Dementia is a terrible thing. It’s awful for the sufferers who slowly lose themselves, and it’s difficult for the families who often have to deal with the effects. Whether said family chooses to tackle the care of the individual directly or with the help of a third party, the loss of that person, often a parent, can be devastating. While there have been other movies about dementia, few if any have tackled the subject in the way that writer/director Natalie Erika James has: through horror.
Relic stars Robyn Nevin as Edna, a spry octogenarian living alone in her long-time family home. When Edna disappears for three days, the police call in her daughter Kay (Emily Mortimer), who arrives at the home with her daughter Sam (Bella Heathcote) to help with the search. Though Edna eventually returns apparently unscathed, she is not the same as when she left: physically she seems frail and mentally she’s not fully present and soon enough Kay and Sam find themselves fully consumed by Edna’s terrifying reality which manifests as an erosion of not only her mind and body but also her home.
The very idea to physically manifest the concept of dementia as a supernatural entity is nothing short of brilliant. The entity takes a hold on Edna and her life, slowly at first but as time passes, it grows exponentially, soon entrapping both her daughter and granddaughter who are doing everything they can to help her.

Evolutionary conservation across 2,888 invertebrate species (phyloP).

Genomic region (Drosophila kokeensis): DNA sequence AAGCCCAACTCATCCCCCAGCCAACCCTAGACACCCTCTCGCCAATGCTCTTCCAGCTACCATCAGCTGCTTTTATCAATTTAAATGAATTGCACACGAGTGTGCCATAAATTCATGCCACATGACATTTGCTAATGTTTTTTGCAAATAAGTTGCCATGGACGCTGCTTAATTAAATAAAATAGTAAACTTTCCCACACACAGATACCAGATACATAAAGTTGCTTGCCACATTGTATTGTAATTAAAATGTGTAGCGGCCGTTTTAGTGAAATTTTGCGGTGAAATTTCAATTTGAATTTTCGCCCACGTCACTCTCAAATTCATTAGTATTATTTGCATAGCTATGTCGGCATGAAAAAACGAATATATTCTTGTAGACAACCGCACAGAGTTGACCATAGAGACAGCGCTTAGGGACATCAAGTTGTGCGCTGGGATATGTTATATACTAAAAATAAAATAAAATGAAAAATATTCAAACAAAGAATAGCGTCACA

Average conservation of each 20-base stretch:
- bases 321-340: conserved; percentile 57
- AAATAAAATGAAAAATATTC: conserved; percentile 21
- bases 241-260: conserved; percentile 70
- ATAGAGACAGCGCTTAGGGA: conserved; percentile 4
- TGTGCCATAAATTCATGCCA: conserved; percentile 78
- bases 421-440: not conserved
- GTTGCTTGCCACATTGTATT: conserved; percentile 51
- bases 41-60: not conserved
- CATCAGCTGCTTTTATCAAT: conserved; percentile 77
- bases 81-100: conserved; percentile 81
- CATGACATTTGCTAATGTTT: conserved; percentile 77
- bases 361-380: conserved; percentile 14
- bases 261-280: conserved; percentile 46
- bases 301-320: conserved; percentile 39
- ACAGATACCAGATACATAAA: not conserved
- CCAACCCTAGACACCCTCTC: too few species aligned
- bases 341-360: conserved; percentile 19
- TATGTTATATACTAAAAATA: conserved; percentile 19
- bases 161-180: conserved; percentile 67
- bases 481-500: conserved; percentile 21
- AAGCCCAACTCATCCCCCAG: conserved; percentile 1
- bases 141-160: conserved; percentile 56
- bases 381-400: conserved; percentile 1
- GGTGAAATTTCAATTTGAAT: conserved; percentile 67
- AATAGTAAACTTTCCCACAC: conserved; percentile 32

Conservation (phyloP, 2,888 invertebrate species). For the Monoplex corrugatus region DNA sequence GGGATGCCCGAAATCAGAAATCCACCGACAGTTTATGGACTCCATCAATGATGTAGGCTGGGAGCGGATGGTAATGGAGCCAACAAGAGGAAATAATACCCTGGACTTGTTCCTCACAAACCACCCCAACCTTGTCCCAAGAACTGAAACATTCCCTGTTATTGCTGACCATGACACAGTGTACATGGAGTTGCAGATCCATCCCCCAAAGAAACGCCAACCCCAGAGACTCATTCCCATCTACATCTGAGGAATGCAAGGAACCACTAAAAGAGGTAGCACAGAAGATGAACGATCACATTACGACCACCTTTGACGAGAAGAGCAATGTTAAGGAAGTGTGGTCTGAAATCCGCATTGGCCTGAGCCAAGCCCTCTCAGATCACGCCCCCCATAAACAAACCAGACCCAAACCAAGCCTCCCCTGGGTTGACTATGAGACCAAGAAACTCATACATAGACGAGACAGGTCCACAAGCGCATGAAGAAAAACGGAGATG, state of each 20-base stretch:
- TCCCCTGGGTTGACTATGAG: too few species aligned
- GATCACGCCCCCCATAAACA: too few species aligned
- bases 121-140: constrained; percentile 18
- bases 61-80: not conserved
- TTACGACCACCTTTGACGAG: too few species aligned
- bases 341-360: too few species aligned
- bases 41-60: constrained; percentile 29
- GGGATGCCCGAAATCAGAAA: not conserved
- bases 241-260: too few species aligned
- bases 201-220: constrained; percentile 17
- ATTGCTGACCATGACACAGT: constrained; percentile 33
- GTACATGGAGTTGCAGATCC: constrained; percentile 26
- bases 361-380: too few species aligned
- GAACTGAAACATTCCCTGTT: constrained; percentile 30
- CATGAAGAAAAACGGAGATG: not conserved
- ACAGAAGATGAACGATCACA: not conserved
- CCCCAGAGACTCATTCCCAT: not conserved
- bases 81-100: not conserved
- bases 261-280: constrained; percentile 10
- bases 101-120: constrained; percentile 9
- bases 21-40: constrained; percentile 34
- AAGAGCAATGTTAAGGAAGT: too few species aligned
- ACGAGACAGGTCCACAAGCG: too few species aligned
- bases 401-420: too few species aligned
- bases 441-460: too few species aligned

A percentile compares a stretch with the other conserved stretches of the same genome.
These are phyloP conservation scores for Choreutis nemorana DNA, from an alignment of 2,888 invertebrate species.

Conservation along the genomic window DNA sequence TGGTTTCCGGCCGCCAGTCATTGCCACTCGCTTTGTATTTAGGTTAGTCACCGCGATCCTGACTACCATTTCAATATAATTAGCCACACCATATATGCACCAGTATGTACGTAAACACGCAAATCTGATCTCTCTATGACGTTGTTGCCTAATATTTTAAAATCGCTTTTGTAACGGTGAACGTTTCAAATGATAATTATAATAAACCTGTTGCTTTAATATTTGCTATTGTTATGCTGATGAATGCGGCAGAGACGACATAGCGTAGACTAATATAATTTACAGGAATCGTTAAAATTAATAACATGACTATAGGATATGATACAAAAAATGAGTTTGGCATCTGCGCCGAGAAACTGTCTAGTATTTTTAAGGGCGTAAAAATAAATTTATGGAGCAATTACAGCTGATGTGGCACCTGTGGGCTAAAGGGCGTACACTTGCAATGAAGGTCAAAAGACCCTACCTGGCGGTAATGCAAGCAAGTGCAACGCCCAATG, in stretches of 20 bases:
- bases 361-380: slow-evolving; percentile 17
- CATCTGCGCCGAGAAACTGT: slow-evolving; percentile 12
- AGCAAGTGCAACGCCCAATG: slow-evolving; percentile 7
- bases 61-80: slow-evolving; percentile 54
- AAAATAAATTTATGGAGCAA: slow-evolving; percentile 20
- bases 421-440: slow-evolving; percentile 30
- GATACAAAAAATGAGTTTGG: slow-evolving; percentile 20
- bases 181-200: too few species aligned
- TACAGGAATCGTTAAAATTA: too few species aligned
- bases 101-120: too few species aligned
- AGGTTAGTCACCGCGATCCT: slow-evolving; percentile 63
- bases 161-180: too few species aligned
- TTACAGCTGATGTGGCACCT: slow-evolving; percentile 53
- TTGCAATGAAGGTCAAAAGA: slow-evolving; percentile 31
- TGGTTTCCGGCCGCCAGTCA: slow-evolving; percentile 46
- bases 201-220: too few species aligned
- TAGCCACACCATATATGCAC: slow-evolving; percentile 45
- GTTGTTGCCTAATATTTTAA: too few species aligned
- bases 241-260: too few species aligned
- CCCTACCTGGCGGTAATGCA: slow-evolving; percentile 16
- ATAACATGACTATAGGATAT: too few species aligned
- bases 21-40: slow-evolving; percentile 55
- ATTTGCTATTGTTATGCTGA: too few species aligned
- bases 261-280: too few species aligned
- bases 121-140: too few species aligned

At first, Relic plays like any number of supernatural thrillers, at times borrowing from the haunted house trope (particularly notable in a scene where Sam has become trapped in a maze of hallways and rooms with walls that are slowly closing in on her), and possession films (notably Edna’s physical appearance which sees her deteriorate into a shell of a woman) but James and co-writer Christian White incorporate these in smart ways that play into their larger theme.
And that theme of all-consuming loss becomes more apparent as the movie progresses. Edna’s shift from lucidity to chaos, her sudden loss of bodily function, her memory loss and her sudden attachment to old family stories; these could all simply be part of the horror movie trope but there’s something about the performances, particularly from Mortimer and Nevin, that ground the film in reality even when the images are clearly steeped in the supernatural.
While Relic can be watched and is very effective as a creepy horror movie (with some excellent practical effects!) about a woman who wonders off into the woods and returns with a nefarious spirit that begins to consumer her, her home and her family, the theme of loss at the core of James’ story feels more succinct and powerful here than usual. While the performances certainly play a part, there’s also the movie’s finale which brings three generations of women together in a powerful scene that is both haunting and emotionally resonant.